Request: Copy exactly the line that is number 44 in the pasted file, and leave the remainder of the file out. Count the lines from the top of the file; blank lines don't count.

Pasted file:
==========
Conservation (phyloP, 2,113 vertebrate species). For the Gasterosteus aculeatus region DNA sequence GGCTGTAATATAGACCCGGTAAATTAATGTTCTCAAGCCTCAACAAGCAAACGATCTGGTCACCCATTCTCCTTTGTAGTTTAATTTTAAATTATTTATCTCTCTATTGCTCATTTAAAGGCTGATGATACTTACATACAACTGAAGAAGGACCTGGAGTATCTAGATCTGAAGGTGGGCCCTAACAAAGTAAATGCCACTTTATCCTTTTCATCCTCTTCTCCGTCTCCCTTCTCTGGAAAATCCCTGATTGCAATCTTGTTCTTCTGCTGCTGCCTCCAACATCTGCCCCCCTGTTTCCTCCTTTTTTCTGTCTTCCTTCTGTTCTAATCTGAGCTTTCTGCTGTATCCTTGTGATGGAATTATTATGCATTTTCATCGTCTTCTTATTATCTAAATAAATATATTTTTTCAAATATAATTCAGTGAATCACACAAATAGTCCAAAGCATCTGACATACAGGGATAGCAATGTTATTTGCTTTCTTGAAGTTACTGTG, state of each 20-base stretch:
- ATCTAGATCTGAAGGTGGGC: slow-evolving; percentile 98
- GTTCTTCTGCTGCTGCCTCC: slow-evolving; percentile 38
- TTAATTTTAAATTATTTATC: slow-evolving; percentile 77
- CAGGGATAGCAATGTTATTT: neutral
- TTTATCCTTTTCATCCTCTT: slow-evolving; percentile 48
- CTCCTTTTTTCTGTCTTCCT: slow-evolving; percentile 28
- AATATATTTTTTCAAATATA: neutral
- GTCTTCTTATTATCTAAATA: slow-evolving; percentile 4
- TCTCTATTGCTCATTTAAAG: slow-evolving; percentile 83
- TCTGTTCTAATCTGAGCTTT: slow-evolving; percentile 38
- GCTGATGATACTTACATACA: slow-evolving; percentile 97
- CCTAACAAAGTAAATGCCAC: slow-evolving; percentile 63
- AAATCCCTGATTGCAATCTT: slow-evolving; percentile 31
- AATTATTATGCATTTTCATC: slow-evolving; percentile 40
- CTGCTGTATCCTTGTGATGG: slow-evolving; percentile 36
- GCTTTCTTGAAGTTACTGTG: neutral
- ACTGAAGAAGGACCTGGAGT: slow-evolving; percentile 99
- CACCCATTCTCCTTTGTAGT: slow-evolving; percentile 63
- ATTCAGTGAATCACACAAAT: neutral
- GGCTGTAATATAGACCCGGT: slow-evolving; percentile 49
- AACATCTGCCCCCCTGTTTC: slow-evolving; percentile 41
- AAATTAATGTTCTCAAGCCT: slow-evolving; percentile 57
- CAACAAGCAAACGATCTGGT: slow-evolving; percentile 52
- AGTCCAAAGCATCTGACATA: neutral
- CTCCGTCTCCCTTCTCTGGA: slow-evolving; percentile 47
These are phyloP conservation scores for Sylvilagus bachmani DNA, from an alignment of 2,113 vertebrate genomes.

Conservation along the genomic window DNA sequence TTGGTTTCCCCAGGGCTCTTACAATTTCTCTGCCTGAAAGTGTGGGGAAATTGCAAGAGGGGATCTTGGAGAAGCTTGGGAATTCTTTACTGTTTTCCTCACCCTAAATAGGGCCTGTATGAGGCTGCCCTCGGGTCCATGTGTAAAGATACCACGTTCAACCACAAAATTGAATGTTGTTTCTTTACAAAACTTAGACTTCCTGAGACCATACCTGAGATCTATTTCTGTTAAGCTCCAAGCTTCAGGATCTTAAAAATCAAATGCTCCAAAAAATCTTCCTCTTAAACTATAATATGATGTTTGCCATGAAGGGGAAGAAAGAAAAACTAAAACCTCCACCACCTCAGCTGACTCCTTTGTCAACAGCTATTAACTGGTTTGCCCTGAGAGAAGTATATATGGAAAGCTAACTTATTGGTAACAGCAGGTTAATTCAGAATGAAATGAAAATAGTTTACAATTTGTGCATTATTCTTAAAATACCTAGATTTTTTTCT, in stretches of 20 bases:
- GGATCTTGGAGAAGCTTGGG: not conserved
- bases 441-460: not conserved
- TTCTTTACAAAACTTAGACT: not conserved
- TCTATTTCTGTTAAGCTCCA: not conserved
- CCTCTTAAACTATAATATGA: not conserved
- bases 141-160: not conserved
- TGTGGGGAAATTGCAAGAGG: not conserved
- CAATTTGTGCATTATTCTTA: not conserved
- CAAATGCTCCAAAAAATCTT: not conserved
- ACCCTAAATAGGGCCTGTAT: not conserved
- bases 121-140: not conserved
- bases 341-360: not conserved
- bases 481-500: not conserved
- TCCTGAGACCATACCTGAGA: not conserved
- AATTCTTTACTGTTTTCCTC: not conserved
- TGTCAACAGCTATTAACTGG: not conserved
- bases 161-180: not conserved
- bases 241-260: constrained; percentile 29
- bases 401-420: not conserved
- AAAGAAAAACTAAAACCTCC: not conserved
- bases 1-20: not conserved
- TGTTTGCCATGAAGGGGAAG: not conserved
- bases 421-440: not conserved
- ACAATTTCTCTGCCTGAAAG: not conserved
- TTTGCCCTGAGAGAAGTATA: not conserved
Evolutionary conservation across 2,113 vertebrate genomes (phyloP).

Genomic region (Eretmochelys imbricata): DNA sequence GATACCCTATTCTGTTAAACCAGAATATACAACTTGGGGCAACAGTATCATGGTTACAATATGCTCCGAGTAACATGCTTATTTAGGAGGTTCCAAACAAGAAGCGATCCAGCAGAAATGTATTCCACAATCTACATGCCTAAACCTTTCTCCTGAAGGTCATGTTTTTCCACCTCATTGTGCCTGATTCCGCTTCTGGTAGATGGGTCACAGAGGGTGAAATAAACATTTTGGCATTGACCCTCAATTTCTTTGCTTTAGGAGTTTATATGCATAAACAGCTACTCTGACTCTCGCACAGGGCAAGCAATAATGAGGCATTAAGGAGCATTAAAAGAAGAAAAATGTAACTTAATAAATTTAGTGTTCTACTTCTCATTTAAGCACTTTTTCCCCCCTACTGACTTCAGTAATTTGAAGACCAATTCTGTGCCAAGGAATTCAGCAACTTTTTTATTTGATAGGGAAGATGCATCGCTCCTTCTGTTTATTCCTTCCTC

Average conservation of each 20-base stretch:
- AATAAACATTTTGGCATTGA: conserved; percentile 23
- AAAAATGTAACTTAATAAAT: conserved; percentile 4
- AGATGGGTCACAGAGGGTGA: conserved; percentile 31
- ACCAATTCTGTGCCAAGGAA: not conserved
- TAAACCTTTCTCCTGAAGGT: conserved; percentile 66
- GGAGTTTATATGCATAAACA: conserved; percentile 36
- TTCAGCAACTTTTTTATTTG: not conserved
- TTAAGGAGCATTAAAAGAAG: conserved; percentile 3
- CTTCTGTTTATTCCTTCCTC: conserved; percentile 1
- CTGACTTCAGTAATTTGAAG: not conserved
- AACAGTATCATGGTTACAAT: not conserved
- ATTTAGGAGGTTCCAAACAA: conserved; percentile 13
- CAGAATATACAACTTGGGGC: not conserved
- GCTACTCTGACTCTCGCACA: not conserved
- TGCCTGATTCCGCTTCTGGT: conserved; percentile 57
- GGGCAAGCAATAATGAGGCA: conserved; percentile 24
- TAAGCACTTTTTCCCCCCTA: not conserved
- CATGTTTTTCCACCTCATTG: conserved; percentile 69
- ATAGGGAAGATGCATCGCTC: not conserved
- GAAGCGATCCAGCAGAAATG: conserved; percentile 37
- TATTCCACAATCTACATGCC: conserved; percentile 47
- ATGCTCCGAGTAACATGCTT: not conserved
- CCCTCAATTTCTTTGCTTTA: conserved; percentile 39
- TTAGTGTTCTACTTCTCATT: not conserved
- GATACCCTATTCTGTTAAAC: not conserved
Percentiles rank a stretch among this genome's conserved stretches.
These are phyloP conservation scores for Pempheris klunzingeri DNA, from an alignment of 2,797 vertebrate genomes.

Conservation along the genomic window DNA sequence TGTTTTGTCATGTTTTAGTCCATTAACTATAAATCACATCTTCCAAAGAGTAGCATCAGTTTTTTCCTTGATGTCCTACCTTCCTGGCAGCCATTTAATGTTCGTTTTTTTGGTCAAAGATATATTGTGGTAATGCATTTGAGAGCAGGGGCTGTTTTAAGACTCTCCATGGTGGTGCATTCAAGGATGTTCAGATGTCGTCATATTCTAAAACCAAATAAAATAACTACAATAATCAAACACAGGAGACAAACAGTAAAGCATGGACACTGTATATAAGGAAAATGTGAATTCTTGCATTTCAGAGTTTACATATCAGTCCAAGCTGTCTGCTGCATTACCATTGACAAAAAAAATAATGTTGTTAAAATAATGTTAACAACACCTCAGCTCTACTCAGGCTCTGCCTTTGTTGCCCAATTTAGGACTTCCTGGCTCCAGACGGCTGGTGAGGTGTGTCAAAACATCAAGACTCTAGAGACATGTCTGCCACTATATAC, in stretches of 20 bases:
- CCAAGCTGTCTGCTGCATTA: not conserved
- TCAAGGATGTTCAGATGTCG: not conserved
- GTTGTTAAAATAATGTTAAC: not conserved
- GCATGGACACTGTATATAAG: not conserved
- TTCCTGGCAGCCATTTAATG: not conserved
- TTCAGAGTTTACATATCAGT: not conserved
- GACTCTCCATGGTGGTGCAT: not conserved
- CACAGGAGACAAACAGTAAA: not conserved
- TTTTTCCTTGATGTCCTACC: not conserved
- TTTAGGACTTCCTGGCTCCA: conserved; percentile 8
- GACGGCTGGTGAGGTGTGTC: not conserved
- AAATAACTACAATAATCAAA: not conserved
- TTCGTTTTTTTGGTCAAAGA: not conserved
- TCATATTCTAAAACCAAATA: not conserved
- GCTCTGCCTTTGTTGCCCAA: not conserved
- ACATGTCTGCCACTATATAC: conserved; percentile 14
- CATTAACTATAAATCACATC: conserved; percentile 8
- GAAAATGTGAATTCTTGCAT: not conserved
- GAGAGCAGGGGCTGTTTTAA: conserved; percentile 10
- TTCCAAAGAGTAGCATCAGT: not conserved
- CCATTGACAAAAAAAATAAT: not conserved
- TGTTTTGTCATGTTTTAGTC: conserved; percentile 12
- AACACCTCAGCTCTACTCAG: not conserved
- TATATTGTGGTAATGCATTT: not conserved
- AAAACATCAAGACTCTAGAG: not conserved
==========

- TGTCAACAGCTATTAACTGG: not conserved